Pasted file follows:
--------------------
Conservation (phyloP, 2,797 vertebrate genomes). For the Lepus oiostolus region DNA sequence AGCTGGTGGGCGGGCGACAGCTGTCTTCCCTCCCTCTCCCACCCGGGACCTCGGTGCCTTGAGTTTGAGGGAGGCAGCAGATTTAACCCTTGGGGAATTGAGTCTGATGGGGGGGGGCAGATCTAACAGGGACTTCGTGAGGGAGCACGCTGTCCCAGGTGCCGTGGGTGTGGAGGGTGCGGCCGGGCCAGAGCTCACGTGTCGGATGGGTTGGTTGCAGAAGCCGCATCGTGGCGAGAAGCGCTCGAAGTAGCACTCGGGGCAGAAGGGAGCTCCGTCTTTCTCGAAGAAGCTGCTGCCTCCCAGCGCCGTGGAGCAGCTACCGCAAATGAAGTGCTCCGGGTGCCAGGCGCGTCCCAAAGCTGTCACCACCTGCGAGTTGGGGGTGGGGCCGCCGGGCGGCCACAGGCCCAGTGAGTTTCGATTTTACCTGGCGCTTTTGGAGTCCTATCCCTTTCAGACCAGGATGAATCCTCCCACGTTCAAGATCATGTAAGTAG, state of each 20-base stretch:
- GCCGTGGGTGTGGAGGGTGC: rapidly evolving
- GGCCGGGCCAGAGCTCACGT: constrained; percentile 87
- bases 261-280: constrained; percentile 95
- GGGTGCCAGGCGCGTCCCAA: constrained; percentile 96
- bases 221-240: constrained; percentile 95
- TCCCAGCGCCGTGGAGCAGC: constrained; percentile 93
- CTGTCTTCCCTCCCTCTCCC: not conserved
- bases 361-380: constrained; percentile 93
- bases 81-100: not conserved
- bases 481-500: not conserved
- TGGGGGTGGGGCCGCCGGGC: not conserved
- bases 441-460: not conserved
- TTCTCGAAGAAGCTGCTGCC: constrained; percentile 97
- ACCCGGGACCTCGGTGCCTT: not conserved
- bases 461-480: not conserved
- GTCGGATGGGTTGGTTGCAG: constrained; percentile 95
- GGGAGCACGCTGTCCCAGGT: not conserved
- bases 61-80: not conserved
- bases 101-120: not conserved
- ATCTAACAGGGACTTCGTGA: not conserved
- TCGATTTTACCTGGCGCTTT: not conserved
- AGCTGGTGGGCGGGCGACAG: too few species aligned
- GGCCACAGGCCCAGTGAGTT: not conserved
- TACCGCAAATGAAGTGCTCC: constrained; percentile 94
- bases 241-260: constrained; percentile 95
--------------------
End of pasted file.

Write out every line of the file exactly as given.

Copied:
Conservation (phyloP, 2,797 vertebrate genomes). For the Lepus oiostolus region DNA sequence AGCTGGTGGGCGGGCGACAGCTGTCTTCCCTCCCTCTCCCACCCGGGACCTCGGTGCCTTGAGTTTGAGGGAGGCAGCAGATTTAACCCTTGGGGAATTGAGTCTGATGGGGGGGGGCAGATCTAACAGGGACTTCGTGAGGGAGCACGCTGTCCCAGGTGCCGTGGGTGTGGAGGGTGCGGCCGGGCCAGAGCTCACGTGTCGGATGGGTTGGTTGCAGAAGCCGCATCGTGGCGAGAAGCGCTCGAAGTAGCACTCGGGGCAGAAGGGAGCTCCGTCTTTCTCGAAGAAGCTGCTGCCTCCCAGCGCCGTGGAGCAGCTACCGCAAATGAAGTGCTCCGGGTGCCAGGCGCGTCCCAAAGCTGTCACCACCTGCGAGTTGGGGGTGGGGCCGCCGGGCGGCCACAGGCCCAGTGAGTTTCGATTTTACCTGGCGCTTTTGGAGTCCTATCCCTTTCAGACCAGGATGAATCCTCCCACGTTCAAGATCATGTAAGTAG, state of each 20-base stretch:
- GCCGTGGGTGTGGAGGGTGC: rapidly evolving
- GGCCGGGCCAGAGCTCACGT: constrained; percentile 87
- bases 261-280: constrained; percentile 95
- GGGTGCCAGGCGCGTCCCAA: constrained; percentile 96
- bases 221-240: constrained; percentile 95
- TCCCAGCGCCGTGGAGCAGC: constrained; percentile 93
- CTGTCTTCCCTCCCTCTCCC: not conserved
- bases 361-380: constrained; percentile 93
- bases 81-100: not conserved
- bases 481-500: not conserved
- TGGGGGTGGGGCCGCCGGGC: not conserved
- bases 441-460: not conserved
- TTCTCGAAGAAGCTGCTGCC: constrained; percentile 97
- ACCCGGGACCTCGGTGCCTT: not conserved
- bases 461-480: not conserved
- GTCGGATGGGTTGGTTGCAG: constrained; percentile 95
- GGGAGCACGCTGTCCCAGGT: not conserved
- bases 61-80: not conserved
- bases 101-120: not conserved
- ATCTAACAGGGACTTCGTGA: not conserved
- TCGATTTTACCTGGCGCTTT: not conserved
- AGCTGGTGGGCGGGCGACAG: too few species aligned
- GGCCACAGGCCCAGTGAGTT: not conserved
- TACCGCAAATGAAGTGCTCC: constrained; percentile 94
- bases 241-260: constrained; percentile 95